The benefits of a life insurance trust

Even though you may not have many assets to leave to your minor children, it is essential to their future that you create a will so that they are taken care of if you die while they are young. The team at The Hughes Law Firm often helps parents to protect their children’s welfare with a wide range of estate planning tools.

One of the primary facets you may be thinking of is who you should appoint as guardian, and a factor in that decision is financial. You need to know that the person who you trust to raise your children has enough money to adequately provide for them. That person may also hesitate to agree because it would stretch his or her finances to the breaking point. With a life insurance trust, you may be able to eliminate this problem.

Avoiding Probate: An Overview

Back in 1965, a book with the unsexy title "How to Avoid Probate," by Norman Dacey, became a perennial best-seller. Lawyers hated the book because it was a jumble of forms for people to fill out, which lead to considerable confusion and opened the door to costly mistakes.

Dacey's spiral-bound book tipped off a revolution, but one clarification must be made. The book portrayed the probate process as being akin to the Bubonic Plague. While probate poses many challenges - and offers a variety of solutions - it is not demonic.

What are estate taxes in Colorado?

If you have had a loved one pass away, then you may have heard about taxation on the inheritance you receive. The main form of taxation is an estate tax. Estate taxes, as defined by the Colorado General Assembly, are those assessed when assets are transferred upon the death of a person. Until 2004, Colorado had an estate tax, but due to changes in federal laws, that tax was eliminated. Only about one-fourth of all states impose estate taxes due to the changes made by the federal government to the tax laws.  Of course, future changes could reinstate the tax, and the federal government still charges estate taxes, so you may have to pay them in some form.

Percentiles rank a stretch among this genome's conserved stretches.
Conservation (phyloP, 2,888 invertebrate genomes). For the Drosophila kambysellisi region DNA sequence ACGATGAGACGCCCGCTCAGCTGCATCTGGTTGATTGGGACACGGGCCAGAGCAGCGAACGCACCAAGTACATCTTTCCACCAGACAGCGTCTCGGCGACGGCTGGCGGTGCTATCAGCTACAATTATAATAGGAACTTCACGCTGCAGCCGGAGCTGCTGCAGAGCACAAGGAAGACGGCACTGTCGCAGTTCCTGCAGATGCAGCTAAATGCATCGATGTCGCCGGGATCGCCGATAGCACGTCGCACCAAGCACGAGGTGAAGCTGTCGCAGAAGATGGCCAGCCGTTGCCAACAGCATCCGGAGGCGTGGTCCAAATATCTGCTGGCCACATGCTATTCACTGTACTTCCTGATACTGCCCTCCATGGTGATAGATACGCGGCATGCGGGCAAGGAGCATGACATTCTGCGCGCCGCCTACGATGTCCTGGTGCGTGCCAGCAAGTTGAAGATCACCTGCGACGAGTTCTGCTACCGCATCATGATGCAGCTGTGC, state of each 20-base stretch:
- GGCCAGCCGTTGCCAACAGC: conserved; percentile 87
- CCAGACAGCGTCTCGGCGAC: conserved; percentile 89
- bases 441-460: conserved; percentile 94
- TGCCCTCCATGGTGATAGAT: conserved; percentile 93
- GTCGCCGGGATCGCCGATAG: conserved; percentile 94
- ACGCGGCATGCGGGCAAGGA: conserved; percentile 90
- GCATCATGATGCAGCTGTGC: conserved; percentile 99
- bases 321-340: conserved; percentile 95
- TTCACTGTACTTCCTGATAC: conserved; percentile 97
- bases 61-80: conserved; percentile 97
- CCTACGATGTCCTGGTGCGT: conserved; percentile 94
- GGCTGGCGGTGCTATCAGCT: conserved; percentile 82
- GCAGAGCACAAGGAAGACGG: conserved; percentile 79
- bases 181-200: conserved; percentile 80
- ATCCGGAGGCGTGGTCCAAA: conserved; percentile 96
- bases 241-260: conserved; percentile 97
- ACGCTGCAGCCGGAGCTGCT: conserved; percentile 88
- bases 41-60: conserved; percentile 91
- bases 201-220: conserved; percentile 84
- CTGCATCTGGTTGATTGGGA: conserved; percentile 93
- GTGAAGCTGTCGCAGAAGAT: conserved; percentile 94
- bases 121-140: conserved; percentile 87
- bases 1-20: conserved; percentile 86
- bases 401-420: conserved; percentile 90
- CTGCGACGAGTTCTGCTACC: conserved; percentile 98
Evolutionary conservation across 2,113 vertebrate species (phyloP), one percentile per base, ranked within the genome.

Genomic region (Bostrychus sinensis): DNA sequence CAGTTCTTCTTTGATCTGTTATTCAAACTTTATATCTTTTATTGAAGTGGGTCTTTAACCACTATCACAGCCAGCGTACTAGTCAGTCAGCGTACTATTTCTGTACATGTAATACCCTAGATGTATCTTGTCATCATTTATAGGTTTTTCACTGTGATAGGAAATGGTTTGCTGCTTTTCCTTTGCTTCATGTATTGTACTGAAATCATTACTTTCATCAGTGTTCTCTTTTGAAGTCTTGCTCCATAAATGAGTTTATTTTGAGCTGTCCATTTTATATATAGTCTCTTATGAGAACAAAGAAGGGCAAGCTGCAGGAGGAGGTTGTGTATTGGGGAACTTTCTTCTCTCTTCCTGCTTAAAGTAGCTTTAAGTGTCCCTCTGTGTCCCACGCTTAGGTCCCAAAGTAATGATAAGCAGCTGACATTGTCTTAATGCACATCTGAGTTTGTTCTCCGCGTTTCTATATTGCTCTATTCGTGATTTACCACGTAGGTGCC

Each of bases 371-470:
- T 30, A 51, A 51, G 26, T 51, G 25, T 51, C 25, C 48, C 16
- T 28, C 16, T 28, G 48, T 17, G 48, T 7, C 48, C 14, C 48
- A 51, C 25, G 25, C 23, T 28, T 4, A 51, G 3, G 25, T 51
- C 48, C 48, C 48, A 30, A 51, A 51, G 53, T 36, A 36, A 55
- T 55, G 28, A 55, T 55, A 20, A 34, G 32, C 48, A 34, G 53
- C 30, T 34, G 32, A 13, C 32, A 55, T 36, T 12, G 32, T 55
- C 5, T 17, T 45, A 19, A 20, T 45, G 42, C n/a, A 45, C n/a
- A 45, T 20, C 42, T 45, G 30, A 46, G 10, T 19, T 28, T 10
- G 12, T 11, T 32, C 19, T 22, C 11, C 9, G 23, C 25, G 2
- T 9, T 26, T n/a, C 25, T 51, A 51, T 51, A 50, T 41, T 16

There are other taxes that may be levied against an estate. These include inheritance and gift taxes. Estate taxes are paid by the estate, but these other taxes would be paid by you if you inherit anything from an estate. However, the inheritance tax in Colorado was replaced by an estate tax in 1980, and as you now know, in 2004, the estate tax was eliminated, so you will not pay either to the state.

How does the probate process work?

Whether you have lost a loved one or a close family friend has named you as administrator of his or her estate, you may be required to enter into the probate process. During probate in Colorado, the estate left behind by the deceased is valued, and the property is distributed to the heirs named in the will. Understanding how probate works is critical, as it may simplify the process for you and for the beneficiaries of the estate.

Depending on the unique circumstances surrounding the situation, you may enter into one of three types of probates. Small estate probates are designated for cases where the property values at less than $50,000. Informal probate are used for uncontested estates, or estates where there are no disputes over property and/or assets. Finally, formal probates are reserved for estates that involve questionable, unclear or invalid wills. This type of probate may also be enacted when it is unclear who the beneficiaries are or when there are property title disputes and other challenges during the division of the estate. While small estate probates are often simple and may move through the system rather quickly, informal and formal probates may stay open with the court for a minimum of six months.

Email Us For A Response

Get Your Free Consultation

Bold labels are required.

Contact Information
disclaimer.

The use of the Internet or this form for communication with the firm or any individual member of the firm does not establish an attorney-client relationship. Confidential or time-sensitive information should not be sent through this form.

close

Privacy Policy

Denver Office

4155 East Jewell Avenue, Suite 500
Denver, CO 80222

Phone: 720-588-4894
Fax: 303-758-8237

Maps & Directions

Other Locations

We have office locations in Arvada, Broomfield, Colorado Springs, Ft. Collins, Lakewood, Littleton, and Lone Tree.

View Other Locations